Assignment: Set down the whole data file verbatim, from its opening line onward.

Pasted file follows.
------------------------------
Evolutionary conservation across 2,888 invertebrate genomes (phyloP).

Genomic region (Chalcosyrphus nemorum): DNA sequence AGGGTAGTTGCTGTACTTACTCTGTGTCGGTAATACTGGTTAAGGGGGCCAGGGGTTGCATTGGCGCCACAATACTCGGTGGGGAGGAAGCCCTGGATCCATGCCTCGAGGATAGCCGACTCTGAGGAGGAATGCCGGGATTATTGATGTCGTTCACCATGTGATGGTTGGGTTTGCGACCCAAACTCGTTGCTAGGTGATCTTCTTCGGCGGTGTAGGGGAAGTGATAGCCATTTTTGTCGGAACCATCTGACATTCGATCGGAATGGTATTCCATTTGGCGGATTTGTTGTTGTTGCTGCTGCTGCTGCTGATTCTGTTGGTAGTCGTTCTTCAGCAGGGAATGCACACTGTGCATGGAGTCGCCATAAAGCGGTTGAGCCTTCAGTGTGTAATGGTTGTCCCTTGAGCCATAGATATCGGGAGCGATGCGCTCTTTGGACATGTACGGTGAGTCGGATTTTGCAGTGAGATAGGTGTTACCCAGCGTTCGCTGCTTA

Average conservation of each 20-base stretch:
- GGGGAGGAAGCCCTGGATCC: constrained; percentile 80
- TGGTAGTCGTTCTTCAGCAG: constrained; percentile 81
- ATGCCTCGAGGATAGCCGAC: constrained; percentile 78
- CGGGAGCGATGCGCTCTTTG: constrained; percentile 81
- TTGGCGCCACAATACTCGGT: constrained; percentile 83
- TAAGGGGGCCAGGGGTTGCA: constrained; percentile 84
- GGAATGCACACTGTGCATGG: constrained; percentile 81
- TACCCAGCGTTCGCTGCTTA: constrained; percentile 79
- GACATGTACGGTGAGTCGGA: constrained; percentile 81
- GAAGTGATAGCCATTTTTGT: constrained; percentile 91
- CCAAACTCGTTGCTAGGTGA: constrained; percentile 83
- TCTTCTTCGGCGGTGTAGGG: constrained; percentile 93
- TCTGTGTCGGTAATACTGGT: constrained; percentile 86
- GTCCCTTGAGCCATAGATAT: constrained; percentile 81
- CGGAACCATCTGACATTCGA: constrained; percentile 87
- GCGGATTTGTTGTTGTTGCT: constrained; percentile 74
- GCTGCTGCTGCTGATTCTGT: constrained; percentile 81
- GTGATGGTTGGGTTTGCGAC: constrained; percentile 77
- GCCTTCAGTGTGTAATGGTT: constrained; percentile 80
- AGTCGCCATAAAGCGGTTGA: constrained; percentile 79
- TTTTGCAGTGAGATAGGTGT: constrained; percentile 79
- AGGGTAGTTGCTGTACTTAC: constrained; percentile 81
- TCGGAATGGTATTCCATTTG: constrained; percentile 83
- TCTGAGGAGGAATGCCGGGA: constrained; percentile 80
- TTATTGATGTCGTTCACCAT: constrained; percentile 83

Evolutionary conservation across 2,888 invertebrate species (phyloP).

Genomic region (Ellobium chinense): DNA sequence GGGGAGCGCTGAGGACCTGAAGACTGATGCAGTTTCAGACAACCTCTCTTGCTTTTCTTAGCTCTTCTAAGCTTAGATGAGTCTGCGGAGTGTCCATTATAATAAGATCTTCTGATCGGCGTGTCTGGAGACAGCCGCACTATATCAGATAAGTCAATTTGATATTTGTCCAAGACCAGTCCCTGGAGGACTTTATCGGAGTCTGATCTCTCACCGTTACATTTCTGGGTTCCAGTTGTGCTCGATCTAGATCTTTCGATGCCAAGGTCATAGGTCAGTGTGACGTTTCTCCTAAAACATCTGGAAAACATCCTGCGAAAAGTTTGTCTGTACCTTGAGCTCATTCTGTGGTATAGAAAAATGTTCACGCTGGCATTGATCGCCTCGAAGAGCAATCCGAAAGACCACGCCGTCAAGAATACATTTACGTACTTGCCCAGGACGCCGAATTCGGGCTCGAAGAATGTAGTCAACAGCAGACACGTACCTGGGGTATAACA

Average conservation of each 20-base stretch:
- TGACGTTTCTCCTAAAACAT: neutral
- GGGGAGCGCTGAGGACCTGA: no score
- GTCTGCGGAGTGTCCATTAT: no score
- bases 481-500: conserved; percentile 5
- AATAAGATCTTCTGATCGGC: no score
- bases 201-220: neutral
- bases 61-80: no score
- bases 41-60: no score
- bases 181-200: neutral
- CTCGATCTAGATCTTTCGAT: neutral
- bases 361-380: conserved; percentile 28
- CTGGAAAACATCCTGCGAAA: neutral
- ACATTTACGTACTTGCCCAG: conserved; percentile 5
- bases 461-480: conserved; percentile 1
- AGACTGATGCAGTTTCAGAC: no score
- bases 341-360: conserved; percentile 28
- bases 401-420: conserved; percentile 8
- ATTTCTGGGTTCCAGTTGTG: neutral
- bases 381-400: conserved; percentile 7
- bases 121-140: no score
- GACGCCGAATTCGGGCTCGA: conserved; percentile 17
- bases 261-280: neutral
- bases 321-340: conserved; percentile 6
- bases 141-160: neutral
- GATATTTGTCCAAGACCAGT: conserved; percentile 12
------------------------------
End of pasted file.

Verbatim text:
Evolutionary conservation across 2,888 invertebrate genomes (phyloP).

Genomic region (Chalcosyrphus nemorum): DNA sequence AGGGTAGTTGCTGTACTTACTCTGTGTCGGTAATACTGGTTAAGGGGGCCAGGGGTTGCATTGGCGCCACAATACTCGGTGGGGAGGAAGCCCTGGATCCATGCCTCGAGGATAGCCGACTCTGAGGAGGAATGCCGGGATTATTGATGTCGTTCACCATGTGATGGTTGGGTTTGCGACCCAAACTCGTTGCTAGGTGATCTTCTTCGGCGGTGTAGGGGAAGTGATAGCCATTTTTGTCGGAACCATCTGACATTCGATCGGAATGGTATTCCATTTGGCGGATTTGTTGTTGTTGCTGCTGCTGCTGCTGATTCTGTTGGTAGTCGTTCTTCAGCAGGGAATGCACACTGTGCATGGAGTCGCCATAAAGCGGTTGAGCCTTCAGTGTGTAATGGTTGTCCCTTGAGCCATAGATATCGGGAGCGATGCGCTCTTTGGACATGTACGGTGAGTCGGATTTTGCAGTGAGATAGGTGTTACCCAGCGTTCGCTGCTTA

Average conservation of each 20-base stretch:
- GGGGAGGAAGCCCTGGATCC: constrained; percentile 80
- TGGTAGTCGTTCTTCAGCAG: constrained; percentile 81
- ATGCCTCGAGGATAGCCGAC: constrained; percentile 78
- CGGGAGCGATGCGCTCTTTG: constrained; percentile 81
- TTGGCGCCACAATACTCGGT: constrained; percentile 83
- TAAGGGGGCCAGGGGTTGCA: constrained; percentile 84
- GGAATGCACACTGTGCATGG: constrained; percentile 81
- TACCCAGCGTTCGCTGCTTA: constrained; percentile 79
- GACATGTACGGTGAGTCGGA: constrained; percentile 81
- GAAGTGATAGCCATTTTTGT: constrained; percentile 91
- CCAAACTCGTTGCTAGGTGA: constrained; percentile 83
- TCTTCTTCGGCGGTGTAGGG: constrained; percentile 93
- TCTGTGTCGGTAATACTGGT: constrained; percentile 86
- GTCCCTTGAGCCATAGATAT: constrained; percentile 81
- CGGAACCATCTGACATTCGA: constrained; percentile 87
- GCGGATTTGTTGTTGTTGCT: constrained; percentile 74
- GCTGCTGCTGCTGATTCTGT: constrained; percentile 81
- GTGATGGTTGGGTTTGCGAC: constrained; percentile 77
- GCCTTCAGTGTGTAATGGTT: constrained; percentile 80
- AGTCGCCATAAAGCGGTTGA: constrained; percentile 79
- TTTTGCAGTGAGATAGGTGT: constrained; percentile 79
- AGGGTAGTTGCTGTACTTAC: constrained; percentile 81
- TCGGAATGGTATTCCATTTG: constrained; percentile 83
- TCTGAGGAGGAATGCCGGGA: constrained; percentile 80
- TTATTGATGTCGTTCACCAT: constrained; percentile 83

Evolutionary conservation across 2,888 invertebrate species (phyloP).

Genomic region (Ellobium chinense): DNA sequence GGGGAGCGCTGAGGACCTGAAGACTGATGCAGTTTCAGACAACCTCTCTTGCTTTTCTTAGCTCTTCTAAGCTTAGATGAGTCTGCGGAGTGTCCATTATAATAAGATCTTCTGATCGGCGTGTCTGGAGACAGCCGCACTATATCAGATAAGTCAATTTGATATTTGTCCAAGACCAGTCCCTGGAGGACTTTATCGGAGTCTGATCTCTCACCGTTACATTTCTGGGTTCCAGTTGTGCTCGATCTAGATCTTTCGATGCCAAGGTCATAGGTCAGTGTGACGTTTCTCCTAAAACATCTGGAAAACATCCTGCGAAAAGTTTGTCTGTACCTTGAGCTCATTCTGTGGTATAGAAAAATGTTCACGCTGGCATTGATCGCCTCGAAGAGCAATCCGAAAGACCACGCCGTCAAGAATACATTTACGTACTTGCCCAGGACGCCGAATTCGGGCTCGAAGAATGTAGTCAACAGCAGACACGTACCTGGGGTATAACA

Average conservation of each 20-base stretch:
- TGACGTTTCTCCTAAAACAT: neutral
- GGGGAGCGCTGAGGACCTGA: no score
- GTCTGCGGAGTGTCCATTAT: no score
- bases 481-500: conserved; percentile 5
- AATAAGATCTTCTGATCGGC: no score
- bases 201-220: neutral
- bases 61-80: no score
- bases 41-60: no score
- bases 181-200: neutral
- CTCGATCTAGATCTTTCGAT: neutral
- bases 361-380: conserved; percentile 28
- CTGGAAAACATCCTGCGAAA: neutral
- ACATTTACGTACTTGCCCAG: conserved; percentile 5
- bases 461-480: conserved; percentile 1
- AGACTGATGCAGTTTCAGAC: no score
- bases 341-360: conserved; percentile 28
- bases 401-420: conserved; percentile 8
- ATTTCTGGGTTCCAGTTGTG: neutral
- bases 381-400: conserved; percentile 7
- bases 121-140: no score
- GACGCCGAATTCGGGCTCGA: conserved; percentile 17
- bases 261-280: neutral
- bases 321-340: conserved; percentile 6
- bases 141-160: neutral
- GATATTTGTCCAAGACCAGT: conserved; percentile 12